A pseudonymous trust system for a decentralized anonymous marketplace
Dionysis Zindros, National Technical University of Athens email@example.com
pseudonymous anonymous web-of-trust identity trust bitcoin namecoin proof-of-burn timelock decentralized anonymous marketplace openbazaar
Webs-of-trust historically have provided a setting for ensuring correct identity association with asymmetric cryptographic keys. Traditional webs-of-trust are not applicable to networks where anonymity is a desired benefit. We propose a pseudonymous web-of-trust where agents vote for the trust of others. By disclosing only partial topological information, anonymity is maintained. An inductive multiplicative property allows propagation of trust through the network without full disclosure. We introduce additional global trust measures through proof-of-burn and proof-of-timelock to thwart Sybil attacks through an artificial cost of identity creation and maintenance and to bootstrap the network. Existing blockchains are used to provide friendly names to identities, and the network is applied to a commercial setting to manage risk. Finally, we highlight certain attacks that can compromise the trust of the network under certain assumptions.
Webs-of-trust are traditionally a means to verify ownership of encryption and signing keys by a particular individual whose real-world identity is known. The first widely deployed web-of-trust is the GPG/PGP web-of-trust [Zimmermann][Feisthammel]. In these webs-of-trust, a digital signature on a public key is employed to indicate a binding between a digital cryptographic key and an identity. Such a digital signature does not designate trust, but only signifies that a particular real-world individual is the owner of a digital key.
Webs-of-trust have also been utilized for different purposes in various experimental settings. In Freenet [Clarke], it is used to guard against spam [Freenet WoT]. In a commercial setting, the Bitcoin OTC web-of-trust successfully attempts a centralized approach to establish a true trust network [OTC], contrasting identity-only verification webs-of-trust of the past.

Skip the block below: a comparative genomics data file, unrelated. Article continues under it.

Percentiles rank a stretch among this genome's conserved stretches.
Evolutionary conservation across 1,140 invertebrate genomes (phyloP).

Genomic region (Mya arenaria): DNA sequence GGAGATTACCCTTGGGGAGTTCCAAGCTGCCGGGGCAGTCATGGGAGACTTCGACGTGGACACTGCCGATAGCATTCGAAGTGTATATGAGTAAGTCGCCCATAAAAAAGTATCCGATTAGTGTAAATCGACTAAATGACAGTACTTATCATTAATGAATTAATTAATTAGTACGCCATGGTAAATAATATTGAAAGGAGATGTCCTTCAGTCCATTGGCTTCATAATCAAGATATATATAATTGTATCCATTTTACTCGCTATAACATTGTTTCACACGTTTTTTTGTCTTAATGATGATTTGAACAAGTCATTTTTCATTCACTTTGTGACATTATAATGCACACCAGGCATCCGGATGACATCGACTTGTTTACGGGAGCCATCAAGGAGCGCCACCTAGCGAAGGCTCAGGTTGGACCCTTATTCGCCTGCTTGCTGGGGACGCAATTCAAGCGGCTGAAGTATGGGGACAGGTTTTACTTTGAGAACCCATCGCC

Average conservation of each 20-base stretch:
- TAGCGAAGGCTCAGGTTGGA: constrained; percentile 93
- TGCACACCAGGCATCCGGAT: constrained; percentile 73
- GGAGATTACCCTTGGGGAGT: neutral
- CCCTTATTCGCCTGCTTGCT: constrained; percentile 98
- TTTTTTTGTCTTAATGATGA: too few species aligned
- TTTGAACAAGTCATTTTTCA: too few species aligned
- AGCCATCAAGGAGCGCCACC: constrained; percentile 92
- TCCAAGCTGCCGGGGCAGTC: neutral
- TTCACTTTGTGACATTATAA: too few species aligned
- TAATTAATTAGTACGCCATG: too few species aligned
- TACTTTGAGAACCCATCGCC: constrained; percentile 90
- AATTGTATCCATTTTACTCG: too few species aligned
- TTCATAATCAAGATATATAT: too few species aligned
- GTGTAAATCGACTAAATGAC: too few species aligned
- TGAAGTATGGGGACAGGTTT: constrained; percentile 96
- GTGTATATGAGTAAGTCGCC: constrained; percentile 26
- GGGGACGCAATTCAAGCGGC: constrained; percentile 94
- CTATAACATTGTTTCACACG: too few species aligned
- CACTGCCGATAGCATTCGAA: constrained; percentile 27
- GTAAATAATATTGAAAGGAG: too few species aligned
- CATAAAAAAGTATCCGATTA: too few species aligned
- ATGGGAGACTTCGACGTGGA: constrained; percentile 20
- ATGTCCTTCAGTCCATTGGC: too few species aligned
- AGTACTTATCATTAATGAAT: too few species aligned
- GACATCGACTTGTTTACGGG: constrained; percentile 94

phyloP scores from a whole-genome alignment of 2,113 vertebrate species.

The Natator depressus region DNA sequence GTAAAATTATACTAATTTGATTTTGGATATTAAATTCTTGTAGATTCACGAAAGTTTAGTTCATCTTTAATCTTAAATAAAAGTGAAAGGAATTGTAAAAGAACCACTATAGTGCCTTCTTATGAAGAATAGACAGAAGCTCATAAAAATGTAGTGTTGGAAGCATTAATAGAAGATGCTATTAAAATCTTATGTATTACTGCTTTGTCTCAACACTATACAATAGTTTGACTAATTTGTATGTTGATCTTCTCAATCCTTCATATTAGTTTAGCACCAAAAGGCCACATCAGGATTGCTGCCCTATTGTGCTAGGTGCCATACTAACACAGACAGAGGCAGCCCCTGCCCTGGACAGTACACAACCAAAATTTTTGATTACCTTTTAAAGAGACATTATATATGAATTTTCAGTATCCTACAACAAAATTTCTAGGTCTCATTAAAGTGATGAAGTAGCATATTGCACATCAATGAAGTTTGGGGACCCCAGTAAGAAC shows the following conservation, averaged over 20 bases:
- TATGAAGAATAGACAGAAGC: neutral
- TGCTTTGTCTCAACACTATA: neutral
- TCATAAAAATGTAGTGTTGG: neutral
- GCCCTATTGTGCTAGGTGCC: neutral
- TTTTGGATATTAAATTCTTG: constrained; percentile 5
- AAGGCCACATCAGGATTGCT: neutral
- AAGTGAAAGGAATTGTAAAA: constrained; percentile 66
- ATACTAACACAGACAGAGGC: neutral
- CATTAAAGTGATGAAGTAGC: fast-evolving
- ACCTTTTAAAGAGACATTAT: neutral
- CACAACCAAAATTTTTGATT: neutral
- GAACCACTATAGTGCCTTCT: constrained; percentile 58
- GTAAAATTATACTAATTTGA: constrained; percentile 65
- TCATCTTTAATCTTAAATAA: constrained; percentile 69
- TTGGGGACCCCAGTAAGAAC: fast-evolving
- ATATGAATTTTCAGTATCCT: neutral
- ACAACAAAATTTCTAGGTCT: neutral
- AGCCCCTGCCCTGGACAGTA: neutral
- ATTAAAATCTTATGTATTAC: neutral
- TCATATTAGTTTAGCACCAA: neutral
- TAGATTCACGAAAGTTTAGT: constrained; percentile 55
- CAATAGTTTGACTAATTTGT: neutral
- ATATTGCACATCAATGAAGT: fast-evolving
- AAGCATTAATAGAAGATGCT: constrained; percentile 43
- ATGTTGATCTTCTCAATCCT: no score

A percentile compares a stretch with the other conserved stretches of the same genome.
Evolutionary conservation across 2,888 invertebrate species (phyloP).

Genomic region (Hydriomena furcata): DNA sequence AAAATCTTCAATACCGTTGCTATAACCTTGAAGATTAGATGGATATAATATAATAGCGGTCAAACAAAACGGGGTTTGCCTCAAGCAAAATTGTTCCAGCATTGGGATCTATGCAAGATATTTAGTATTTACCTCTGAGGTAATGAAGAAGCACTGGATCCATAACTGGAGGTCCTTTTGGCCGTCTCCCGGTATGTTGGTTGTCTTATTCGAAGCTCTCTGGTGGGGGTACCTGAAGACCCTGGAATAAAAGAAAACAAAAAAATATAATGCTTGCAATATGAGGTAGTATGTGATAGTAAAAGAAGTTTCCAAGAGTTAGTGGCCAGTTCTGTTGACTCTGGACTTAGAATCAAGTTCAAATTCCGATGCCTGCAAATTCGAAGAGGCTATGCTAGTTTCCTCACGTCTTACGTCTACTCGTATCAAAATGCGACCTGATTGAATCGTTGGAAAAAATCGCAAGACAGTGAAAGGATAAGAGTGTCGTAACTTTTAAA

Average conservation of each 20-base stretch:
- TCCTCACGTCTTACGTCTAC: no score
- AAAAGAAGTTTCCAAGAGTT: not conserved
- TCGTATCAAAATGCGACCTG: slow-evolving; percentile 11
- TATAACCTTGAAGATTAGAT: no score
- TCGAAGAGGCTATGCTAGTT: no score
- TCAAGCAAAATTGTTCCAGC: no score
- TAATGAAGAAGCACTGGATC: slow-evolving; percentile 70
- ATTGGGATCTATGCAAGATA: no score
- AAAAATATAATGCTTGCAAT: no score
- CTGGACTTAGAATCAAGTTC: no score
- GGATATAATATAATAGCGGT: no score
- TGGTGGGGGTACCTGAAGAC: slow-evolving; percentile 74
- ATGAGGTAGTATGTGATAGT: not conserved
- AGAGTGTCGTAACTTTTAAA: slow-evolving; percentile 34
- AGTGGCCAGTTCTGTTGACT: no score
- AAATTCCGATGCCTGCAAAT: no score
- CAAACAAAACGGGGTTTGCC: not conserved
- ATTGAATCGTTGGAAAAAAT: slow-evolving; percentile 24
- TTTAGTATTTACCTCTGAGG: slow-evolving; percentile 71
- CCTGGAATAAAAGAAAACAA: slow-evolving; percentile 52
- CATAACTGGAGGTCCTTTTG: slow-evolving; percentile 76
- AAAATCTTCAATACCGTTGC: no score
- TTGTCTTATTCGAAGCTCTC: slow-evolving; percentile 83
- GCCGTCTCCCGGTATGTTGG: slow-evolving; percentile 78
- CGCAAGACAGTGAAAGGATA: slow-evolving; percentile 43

The aim of our web-of-trust is to construct a means to measure trustworthiness between individuals in a commercial setting where goods can be exchanged between agents. The goal of such a measure is to limit, as much as possible, the risk of traders in an online decentralized anonymous marketplace. We are proposing a system to be used in production code as a module of OpenBazaar [OpenBazaar], a peer-to-peer decentralized anonymous marketplace that uses bitcoin [Nakamoto] to enable transactions.
Risk management in OpenBazaar is based on two pillars: On one hand, Ricardian contracts are used to limit risk through mediators, surety bonds, and other means which can be encoded in contract format [Washington]. On the other hand, the identity system is used to establish trust towards individuals. In this paper, we introduce the latter and explore its underpinnings.
Trust management in OpenBazaar is established through two different types of mutually supporting systems; projected trust and global trust. Projected trust is trust towards a particular individual which may be different for each user of the network; hence, trust is "projected" from a viewer onto a target. Global trust is trust towards a particular individual which is seen as the same from all members of the network. Projected trust is established through a pseudonymous partial knowledge web-of-trust, while global trust is established through proof-of-burn and proof-of-timelock mechanisms.